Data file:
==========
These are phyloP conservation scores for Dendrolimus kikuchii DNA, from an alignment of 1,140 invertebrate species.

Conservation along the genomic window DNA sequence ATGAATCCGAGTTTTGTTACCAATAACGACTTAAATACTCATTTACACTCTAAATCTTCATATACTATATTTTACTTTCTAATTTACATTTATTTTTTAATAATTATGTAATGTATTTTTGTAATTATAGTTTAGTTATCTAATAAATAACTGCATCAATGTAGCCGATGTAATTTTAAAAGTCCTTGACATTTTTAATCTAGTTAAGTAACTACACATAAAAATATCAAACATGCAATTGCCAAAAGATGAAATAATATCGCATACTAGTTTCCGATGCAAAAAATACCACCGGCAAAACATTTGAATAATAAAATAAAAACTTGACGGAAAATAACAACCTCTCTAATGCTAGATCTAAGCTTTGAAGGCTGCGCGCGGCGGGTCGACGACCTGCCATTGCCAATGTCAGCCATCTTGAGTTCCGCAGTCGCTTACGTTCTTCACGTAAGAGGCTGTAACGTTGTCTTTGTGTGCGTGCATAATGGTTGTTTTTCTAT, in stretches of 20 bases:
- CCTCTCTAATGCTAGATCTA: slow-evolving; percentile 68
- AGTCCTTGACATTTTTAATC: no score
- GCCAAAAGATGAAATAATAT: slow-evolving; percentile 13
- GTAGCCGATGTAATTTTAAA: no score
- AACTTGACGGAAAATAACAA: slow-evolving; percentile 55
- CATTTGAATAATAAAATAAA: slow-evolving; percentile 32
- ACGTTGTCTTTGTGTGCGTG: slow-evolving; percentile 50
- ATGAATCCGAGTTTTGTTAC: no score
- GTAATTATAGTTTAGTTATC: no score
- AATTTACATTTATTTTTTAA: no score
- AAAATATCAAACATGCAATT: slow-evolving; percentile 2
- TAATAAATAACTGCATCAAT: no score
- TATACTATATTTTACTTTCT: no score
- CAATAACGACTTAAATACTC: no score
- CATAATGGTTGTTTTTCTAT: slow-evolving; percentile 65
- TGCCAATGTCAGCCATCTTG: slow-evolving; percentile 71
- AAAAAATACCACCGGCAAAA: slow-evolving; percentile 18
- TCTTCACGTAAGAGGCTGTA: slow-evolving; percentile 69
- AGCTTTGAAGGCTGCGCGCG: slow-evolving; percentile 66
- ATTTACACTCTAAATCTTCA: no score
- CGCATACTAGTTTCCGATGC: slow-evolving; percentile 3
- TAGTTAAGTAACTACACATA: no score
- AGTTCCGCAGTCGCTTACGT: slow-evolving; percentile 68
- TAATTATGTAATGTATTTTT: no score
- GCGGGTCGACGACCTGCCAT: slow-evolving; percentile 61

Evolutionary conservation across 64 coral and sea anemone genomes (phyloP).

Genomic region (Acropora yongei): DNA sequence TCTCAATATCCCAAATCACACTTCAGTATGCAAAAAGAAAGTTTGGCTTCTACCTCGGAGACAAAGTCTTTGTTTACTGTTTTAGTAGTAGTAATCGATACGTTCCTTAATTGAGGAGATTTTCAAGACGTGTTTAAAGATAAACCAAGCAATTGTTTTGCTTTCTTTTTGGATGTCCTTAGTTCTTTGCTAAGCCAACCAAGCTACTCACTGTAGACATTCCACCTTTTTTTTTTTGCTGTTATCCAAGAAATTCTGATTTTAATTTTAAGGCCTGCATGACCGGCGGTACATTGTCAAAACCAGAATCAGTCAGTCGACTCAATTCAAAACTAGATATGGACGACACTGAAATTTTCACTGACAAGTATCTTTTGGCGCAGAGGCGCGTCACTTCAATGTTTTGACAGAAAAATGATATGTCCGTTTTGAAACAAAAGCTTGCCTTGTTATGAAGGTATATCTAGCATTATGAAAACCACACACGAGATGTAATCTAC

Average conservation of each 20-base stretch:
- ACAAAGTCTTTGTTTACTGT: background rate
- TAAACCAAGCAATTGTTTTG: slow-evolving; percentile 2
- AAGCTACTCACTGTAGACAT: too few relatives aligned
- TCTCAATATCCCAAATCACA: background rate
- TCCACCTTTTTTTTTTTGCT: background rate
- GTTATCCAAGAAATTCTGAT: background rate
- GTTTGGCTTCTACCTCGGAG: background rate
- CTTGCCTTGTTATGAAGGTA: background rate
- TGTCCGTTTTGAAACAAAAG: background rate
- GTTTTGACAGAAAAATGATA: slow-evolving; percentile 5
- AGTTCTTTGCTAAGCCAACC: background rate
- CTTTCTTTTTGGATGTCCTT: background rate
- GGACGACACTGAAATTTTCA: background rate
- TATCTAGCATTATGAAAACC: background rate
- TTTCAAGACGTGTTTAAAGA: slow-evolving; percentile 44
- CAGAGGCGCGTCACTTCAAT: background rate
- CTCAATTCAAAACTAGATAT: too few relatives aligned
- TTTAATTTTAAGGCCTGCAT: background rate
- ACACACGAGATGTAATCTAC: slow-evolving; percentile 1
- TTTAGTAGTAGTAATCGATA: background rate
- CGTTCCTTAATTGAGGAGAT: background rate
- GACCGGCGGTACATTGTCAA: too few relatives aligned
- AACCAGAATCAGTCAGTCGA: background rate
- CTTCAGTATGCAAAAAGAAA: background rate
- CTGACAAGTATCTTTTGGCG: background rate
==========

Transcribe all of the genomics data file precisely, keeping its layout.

These are phyloP conservation scores for Dendrolimus kikuchii DNA, from an alignment of 1,140 invertebrate species.

Conservation along the genomic window DNA sequence ATGAATCCGAGTTTTGTTACCAATAACGACTTAAATACTCATTTACACTCTAAATCTTCATATACTATATTTTACTTTCTAATTTACATTTATTTTTTAATAATTATGTAATGTATTTTTGTAATTATAGTTTAGTTATCTAATAAATAACTGCATCAATGTAGCCGATGTAATTTTAAAAGTCCTTGACATTTTTAATCTAGTTAAGTAACTACACATAAAAATATCAAACATGCAATTGCCAAAAGATGAAATAATATCGCATACTAGTTTCCGATGCAAAAAATACCACCGGCAAAACATTTGAATAATAAAATAAAAACTTGACGGAAAATAACAACCTCTCTAATGCTAGATCTAAGCTTTGAAGGCTGCGCGCGGCGGGTCGACGACCTGCCATTGCCAATGTCAGCCATCTTGAGTTCCGCAGTCGCTTACGTTCTTCACGTAAGAGGCTGTAACGTTGTCTTTGTGTGCGTGCATAATGGTTGTTTTTCTAT, in stretches of 20 bases:
- CCTCTCTAATGCTAGATCTA: slow-evolving; percentile 68
- AGTCCTTGACATTTTTAATC: no score
- GCCAAAAGATGAAATAATAT: slow-evolving; percentile 13
- GTAGCCGATGTAATTTTAAA: no score
- AACTTGACGGAAAATAACAA: slow-evolving; percentile 55
- CATTTGAATAATAAAATAAA: slow-evolving; percentile 32
- ACGTTGTCTTTGTGTGCGTG: slow-evolving; percentile 50
- ATGAATCCGAGTTTTGTTAC: no score
- GTAATTATAGTTTAGTTATC: no score
- AATTTACATTTATTTTTTAA: no score
- AAAATATCAAACATGCAATT: slow-evolving; percentile 2
- TAATAAATAACTGCATCAAT: no score
- TATACTATATTTTACTTTCT: no score
- CAATAACGACTTAAATACTC: no score
- CATAATGGTTGTTTTTCTAT: slow-evolving; percentile 65
- TGCCAATGTCAGCCATCTTG: slow-evolving; percentile 71
- AAAAAATACCACCGGCAAAA: slow-evolving; percentile 18
- TCTTCACGTAAGAGGCTGTA: slow-evolving; percentile 69
- AGCTTTGAAGGCTGCGCGCG: slow-evolving; percentile 66
- ATTTACACTCTAAATCTTCA: no score
- CGCATACTAGTTTCCGATGC: slow-evolving; percentile 3
- TAGTTAAGTAACTACACATA: no score
- AGTTCCGCAGTCGCTTACGT: slow-evolving; percentile 68
- TAATTATGTAATGTATTTTT: no score
- GCGGGTCGACGACCTGCCAT: slow-evolving; percentile 61

Evolutionary conservation across 64 coral and sea anemone genomes (phyloP).

Genomic region (Acropora yongei): DNA sequence TCTCAATATCCCAAATCACACTTCAGTATGCAAAAAGAAAGTTTGGCTTCTACCTCGGAGACAAAGTCTTTGTTTACTGTTTTAGTAGTAGTAATCGATACGTTCCTTAATTGAGGAGATTTTCAAGACGTGTTTAAAGATAAACCAAGCAATTGTTTTGCTTTCTTTTTGGATGTCCTTAGTTCTTTGCTAAGCCAACCAAGCTACTCACTGTAGACATTCCACCTTTTTTTTTTTGCTGTTATCCAAGAAATTCTGATTTTAATTTTAAGGCCTGCATGACCGGCGGTACATTGTCAAAACCAGAATCAGTCAGTCGACTCAATTCAAAACTAGATATGGACGACACTGAAATTTTCACTGACAAGTATCTTTTGGCGCAGAGGCGCGTCACTTCAATGTTTTGACAGAAAAATGATATGTCCGTTTTGAAACAAAAGCTTGCCTTGTTATGAAGGTATATCTAGCATTATGAAAACCACACACGAGATGTAATCTAC

Average conservation of each 20-base stretch:
- ACAAAGTCTTTGTTTACTGT: background rate
- TAAACCAAGCAATTGTTTTG: slow-evolving; percentile 2
- AAGCTACTCACTGTAGACAT: too few relatives aligned
- TCTCAATATCCCAAATCACA: background rate
- TCCACCTTTTTTTTTTTGCT: background rate
- GTTATCCAAGAAATTCTGAT: background rate
- GTTTGGCTTCTACCTCGGAG: background rate
- CTTGCCTTGTTATGAAGGTA: background rate
- TGTCCGTTTTGAAACAAAAG: background rate
- GTTTTGACAGAAAAATGATA: slow-evolving; percentile 5
- AGTTCTTTGCTAAGCCAACC: background rate
- CTTTCTTTTTGGATGTCCTT: background rate
- GGACGACACTGAAATTTTCA: background rate
- TATCTAGCATTATGAAAACC: background rate
- TTTCAAGACGTGTTTAAAGA: slow-evolving; percentile 44
- CAGAGGCGCGTCACTTCAAT: background rate
- CTCAATTCAAAACTAGATAT: too few relatives aligned
- TTTAATTTTAAGGCCTGCAT: background rate
- ACACACGAGATGTAATCTAC: slow-evolving; percentile 1
- TTTAGTAGTAGTAATCGATA: background rate
- CGTTCCTTAATTGAGGAGAT: background rate
- GACCGGCGGTACATTGTCAA: too few relatives aligned
- AACCAGAATCAGTCAGTCGA: background rate
- CTTCAGTATGCAAAAAGAAA: background rate
- CTGACAAGTATCTTTTGGCG: background rate